Lunch and Learn: Student Research Fellowship Symposium Students

This August, Student Research Fellows presented their research and findings at a Research Symposium. A few of these students were from the Honors Program, so we are having a special Lunch & Learn  presented by three of the Student Research Fellows: Paige Kramer, Tiffany Newman, and Monica Pavlack. This is the first Lunch and Learn of the year and it will be held on Thursday, September 8th from 11:00am to 11:50am in the Pickell Hall Conference Room. These three Honors students will explain a little about the Student Research Fellowship program, how you can participate in the future, and then present their individual research projects and the results. Below are short synopses of each student’s research:

An Arabidopsis Mutant with Drought Hypersensitivity 

Student Researcher: Paige Kramer, Faculty Mentor: Christopher DeFraia, Arts & Science, Biological Sciences

“Water insecurity is a growing problem across the world. Drought stunts the growth and development of plants and reduces agricultural yield. Arabidopsis thaliana is a model organism that can be used to identify genes involved in drought responses. A screen of ~4000 mutated plant lines produced ~30 independent mutants with various defects in shoot development. One of the mutants had slightly elongated and serrated leaves. This mutant was also hypersensitive to drought, yet displayed normal Abscisic Acid (ABA) sensitivity and stomatal function. Future work will focus on identifying the mutated gene, and how this gene confers drought resistance. The development of plants with increased drought resistance can reduce crop loss and increase food security.”

The Assessment of Volatile Organic Compounds in Mecosta County Recreational Waters using GCMS

Student Researcher: Tiffany Newman, Faculty Mentor: Sean McCormick, Arts & Sciences, Physical Sciences

“A study was performed in order to detect the presence of volatile organic compounds (VOCs) found in Mecosta County recreational water sources. VOC’s are low molecular mass compounds (<500Da), many of which have been found to be carcinogenic or otherwise detrimental to health, and therefore it is important to monitor their presence in the environment to ensure that they do not exceed the acceptable limits as determined by the EPA. Mecosta and surrounding counties have experience an increase in activities associated with VOC contamination such as fracking and waste water treatment. In this study, water samples were collected for analysis from nine Mecosta County recreational sources including the Muskegon River, Mitchell Creek, Chippewa Lake, Townline Lake, Canadian Lakes, Jehnson Lake, Clear Lake, and two local ponds. A total of 123 samples were extracted using C18 solid phase cartridges and the extracted samples were then analyzed using GCMS. Concentrations of analytes were determined using standard curves prepared from commercial standards. Of the 51 analytes examined, 21 compounds were detected in at least one recreational water source. These compounds include Benzene, Bromodichloromethane, m-Butylbenzene, sec-Butylbenzene, Chloroform, Chloromethane, Chlorotoluene, 1,2-Dibromo-3-Chloropropane, 1,2-Dibromoethane, 1,3-Dichlorobenzene, 1,4-Dichlorobenzene, 1,1-Dichloroethane, 1,2-Dichloroethane, 1,1-Dichloroethene, p-Isopropyltoluene, Naphtyhalene, Toluene, 1,2,3-Trichloropropane, 1,2,4-Trimethylbenzene, 1,3,5-Trimethylbenzene, and Xylene. The results of this study will be used by future researchers to monitor changes in contamination over time.”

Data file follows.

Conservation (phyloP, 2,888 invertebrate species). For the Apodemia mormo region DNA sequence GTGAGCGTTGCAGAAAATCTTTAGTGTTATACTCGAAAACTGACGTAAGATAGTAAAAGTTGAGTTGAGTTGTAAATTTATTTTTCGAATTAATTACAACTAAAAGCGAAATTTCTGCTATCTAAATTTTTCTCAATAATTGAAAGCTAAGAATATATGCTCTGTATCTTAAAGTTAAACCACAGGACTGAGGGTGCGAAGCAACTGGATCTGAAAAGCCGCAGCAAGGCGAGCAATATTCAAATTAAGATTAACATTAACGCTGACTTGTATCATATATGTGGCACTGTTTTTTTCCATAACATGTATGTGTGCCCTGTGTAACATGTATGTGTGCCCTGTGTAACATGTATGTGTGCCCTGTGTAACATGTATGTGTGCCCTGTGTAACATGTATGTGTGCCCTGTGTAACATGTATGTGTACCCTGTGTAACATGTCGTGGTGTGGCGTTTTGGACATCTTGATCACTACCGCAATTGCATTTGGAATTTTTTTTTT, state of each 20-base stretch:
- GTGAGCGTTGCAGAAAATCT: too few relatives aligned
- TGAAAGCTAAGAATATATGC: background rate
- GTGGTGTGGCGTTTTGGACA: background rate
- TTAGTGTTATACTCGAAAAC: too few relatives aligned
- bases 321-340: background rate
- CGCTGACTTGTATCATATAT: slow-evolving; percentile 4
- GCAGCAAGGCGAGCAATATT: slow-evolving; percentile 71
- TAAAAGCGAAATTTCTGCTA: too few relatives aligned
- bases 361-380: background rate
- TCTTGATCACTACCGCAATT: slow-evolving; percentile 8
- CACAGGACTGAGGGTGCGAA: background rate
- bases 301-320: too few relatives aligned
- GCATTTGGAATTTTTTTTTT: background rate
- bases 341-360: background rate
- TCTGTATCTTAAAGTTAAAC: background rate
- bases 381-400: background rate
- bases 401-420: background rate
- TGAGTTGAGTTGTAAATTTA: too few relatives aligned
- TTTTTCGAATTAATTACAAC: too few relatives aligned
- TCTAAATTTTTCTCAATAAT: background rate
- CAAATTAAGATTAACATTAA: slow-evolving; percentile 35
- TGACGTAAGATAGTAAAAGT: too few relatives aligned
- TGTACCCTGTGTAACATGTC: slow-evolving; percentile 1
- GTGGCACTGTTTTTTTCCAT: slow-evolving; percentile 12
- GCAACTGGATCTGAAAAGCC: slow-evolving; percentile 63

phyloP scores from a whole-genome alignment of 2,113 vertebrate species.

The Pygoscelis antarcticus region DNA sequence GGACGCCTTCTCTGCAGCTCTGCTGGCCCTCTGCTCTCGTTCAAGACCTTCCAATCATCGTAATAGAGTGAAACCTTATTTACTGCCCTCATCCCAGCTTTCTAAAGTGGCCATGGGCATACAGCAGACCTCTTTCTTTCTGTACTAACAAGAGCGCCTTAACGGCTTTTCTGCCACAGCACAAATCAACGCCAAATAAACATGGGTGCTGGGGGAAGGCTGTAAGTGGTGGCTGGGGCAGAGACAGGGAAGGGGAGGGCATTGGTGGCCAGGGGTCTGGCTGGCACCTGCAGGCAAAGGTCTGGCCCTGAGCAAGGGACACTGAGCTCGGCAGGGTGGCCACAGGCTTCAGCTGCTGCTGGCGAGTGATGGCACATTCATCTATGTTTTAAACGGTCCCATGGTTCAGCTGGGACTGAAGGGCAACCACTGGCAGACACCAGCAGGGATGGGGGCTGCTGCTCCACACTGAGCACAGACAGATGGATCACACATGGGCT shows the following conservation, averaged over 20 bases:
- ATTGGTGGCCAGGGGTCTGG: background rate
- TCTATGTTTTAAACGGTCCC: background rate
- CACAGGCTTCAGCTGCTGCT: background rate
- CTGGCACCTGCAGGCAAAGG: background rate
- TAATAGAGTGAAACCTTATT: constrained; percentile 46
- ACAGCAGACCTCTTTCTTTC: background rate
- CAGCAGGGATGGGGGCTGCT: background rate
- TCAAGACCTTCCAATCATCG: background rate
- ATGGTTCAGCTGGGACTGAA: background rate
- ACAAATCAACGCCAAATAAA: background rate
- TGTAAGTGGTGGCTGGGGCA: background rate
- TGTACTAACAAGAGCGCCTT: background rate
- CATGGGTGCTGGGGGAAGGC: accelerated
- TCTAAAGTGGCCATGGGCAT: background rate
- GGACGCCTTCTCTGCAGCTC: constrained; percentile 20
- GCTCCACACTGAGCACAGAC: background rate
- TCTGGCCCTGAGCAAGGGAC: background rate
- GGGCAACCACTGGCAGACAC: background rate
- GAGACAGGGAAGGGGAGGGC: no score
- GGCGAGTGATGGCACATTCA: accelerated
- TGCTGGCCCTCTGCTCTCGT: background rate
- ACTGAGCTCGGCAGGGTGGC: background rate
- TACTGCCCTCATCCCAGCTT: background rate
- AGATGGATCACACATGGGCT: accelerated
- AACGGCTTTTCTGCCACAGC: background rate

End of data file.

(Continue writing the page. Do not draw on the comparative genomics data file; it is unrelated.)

The Assessment of Waterborne Pathogens in Mecosta County Recreational Waters using RT-PCR

Student Researcher: Monica Pavlack, Faculty Mentor: Sean McCormick, Arts & Sciences, Physical Sciences

“In a given year, there is approximately 1.5 million deaths due to waterborne pathogen illnesses, mostly in young children. In a two part study, real-time polymerase chain reaction (RT-PCR) was used to detect and quantify the relative amounts of 5 common waterborne pathogens and 1 fecal contamination indicator. In part I, the RT-PCR method for pathogens was developed and validated using standardized cell stocks for E. coli to determine the quantitative precision and accuracy of the method. The EC23S287 sequence in E. coli has published genomic copy number of 7.00, and using the method developed the calibrator stocks determined a copy number of 8.08, which is within the EPA validation parameters. Blanks and no template controls were also successfully analyzed. In part II, water samples were collected along with GPS information at various locations along the Muskegon River between Paris and Rogers Dam and lakes surrounding Big Rapids using the bottle sampling technique. Using the methods validated in Part I, samples were analyzed for E. coli, Enterococcus, Shigella, Pseudomonas, Cryptosporidium and the fecal; contamination indicator using bacterosides. E. coli concentrations were analyzed for absolute concentrations all other organisms were discussed in relative terms due to pathogenic handling issued. Future efforts are underway to integrate the quantitative pathogen data with the GPS coordinates in order to examine point source information about contamination. ”

Pizza will be provided for all those who attend but ONLY if you sign up by emailing honors@ferris.edu before noon on Wednesday, September 7th. Lunch and Learn also count as a cultural event. Space is limited, so reserve your spot now!

 

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